2) Camp mom: Summer activities pack: This is an ebook created by 20 blogger mums, full of guidance on how to plan, schedule and execute tons of super fun activities in three main themes: water, art and nature. Many of the ideas can be used all year long, and it also contains an area called “sensory play every day” which is great for emergencies (a.k.a I need an idea FAST!) and which includes links to sensory activities.
3) Self-Esteem games: 300 activities that make children feel good about themselves: I really love this book and it has been a wonderful resource for encouraging a sense of self in Luka and Zoe. The games help children focus on the things they do well, learn to love their names, getting to know themselves (their bodies, their feelings and emotions, their reactions) and learning how to be with others, how to trust and express affection. If you have a child who has been bullied or who has gone through a difficult first socialization experience, this is a beautiful book to add to your library.
4) Science is Simple: Over 250 activities for pre-schoolers: Children are naturally curious about the World around them and the early years are a great time to teach them to think scientifically: to question, to observe, to hypothesize, to draw conclusions. This book teaches children (and the adults teaching them) to be mindful about the world and think about things such as why do tree leaves change color, how to seeds grow, what is melting, what can the wind do, where do trees come from, how to explore the unknown and many, many others. What I love about this book is that it teaches children to find their own answers to the multiple whats, whys and hows they encounter everyday, and to be active in the finding of knowledge and not mere receptacles of the ideas of others.
5) Montessori Geography curriculum: This ebook was originally conceived to help Montessori teachers, but I have found wonderful ideas in it as well (and it’s free!). The main idea of the Montessori Geography curriculum is to help children develop spatial awareness and understand themselves as part of a bigger group that includes neighbourhood, city, country, continent and, ultimately, our planet. The instructions are detailed and the activities are, even though the country geography lessons are US-specific, they are easily adaptable.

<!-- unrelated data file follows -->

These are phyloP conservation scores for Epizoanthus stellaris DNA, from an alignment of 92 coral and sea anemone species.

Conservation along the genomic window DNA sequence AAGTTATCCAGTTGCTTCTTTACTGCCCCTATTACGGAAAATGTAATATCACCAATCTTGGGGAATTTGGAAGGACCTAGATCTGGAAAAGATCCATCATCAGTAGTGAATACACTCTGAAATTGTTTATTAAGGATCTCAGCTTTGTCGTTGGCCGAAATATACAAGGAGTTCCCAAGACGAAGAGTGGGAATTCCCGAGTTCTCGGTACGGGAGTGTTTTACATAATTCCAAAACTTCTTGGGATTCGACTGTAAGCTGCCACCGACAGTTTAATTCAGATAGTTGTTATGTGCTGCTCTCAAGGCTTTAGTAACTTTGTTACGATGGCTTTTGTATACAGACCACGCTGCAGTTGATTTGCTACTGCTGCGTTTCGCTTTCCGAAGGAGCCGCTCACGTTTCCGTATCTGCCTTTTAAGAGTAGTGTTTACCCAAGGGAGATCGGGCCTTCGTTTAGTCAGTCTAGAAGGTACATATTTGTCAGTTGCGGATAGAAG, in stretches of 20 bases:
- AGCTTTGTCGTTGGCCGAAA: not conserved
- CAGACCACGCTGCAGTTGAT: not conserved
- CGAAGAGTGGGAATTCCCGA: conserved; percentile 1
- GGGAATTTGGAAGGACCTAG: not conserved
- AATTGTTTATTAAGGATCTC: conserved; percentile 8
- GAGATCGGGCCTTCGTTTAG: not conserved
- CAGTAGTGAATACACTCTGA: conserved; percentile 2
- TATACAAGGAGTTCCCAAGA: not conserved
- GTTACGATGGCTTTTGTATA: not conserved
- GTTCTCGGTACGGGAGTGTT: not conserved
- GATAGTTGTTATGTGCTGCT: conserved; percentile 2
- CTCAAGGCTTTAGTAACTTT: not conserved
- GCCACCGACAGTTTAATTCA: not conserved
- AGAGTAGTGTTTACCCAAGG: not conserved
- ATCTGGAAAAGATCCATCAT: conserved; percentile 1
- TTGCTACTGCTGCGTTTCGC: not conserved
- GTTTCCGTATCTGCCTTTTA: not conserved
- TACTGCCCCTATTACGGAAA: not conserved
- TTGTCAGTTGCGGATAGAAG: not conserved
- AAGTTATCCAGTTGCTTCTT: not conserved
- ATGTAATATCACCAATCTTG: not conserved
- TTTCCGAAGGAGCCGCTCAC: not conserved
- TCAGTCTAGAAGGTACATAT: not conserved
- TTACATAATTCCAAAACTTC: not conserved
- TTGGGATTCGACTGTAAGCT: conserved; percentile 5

6) Art not craft ebook: I love this ebook! I was not a creative person before having children and their artistic explorations opened a whole new world for me. This book provides instructions, ideas and resources for drawing, painting, printmaking, collage and even making sculptures, as well as ideas on how to prepare a creative space, how to store art materials and how to store artwork. (Note: the ebook I bought is no longer available for purchase and has been replaced by a book called “Time to create”, which is very similar)
In my next blog posts I will share with you our Summer themes (you may have guessed them from my book descriptions!) as well as the specific activities and resources that I have planned for each of them, so make sure to come back for more ideas. Or even better, subscribe to this blog in the pink box below to receive them all directly in your inbox!
Now it’s your turn: how are you planning your kid’s summer and what are your favourite resources for doing so? Let me know in the comments below!
In the almost nine years that my husband and I have been together, we have visited Belgrade together many times. But visiting Belgrade with kids is always a different experience, and one that keeps changing as our children grow.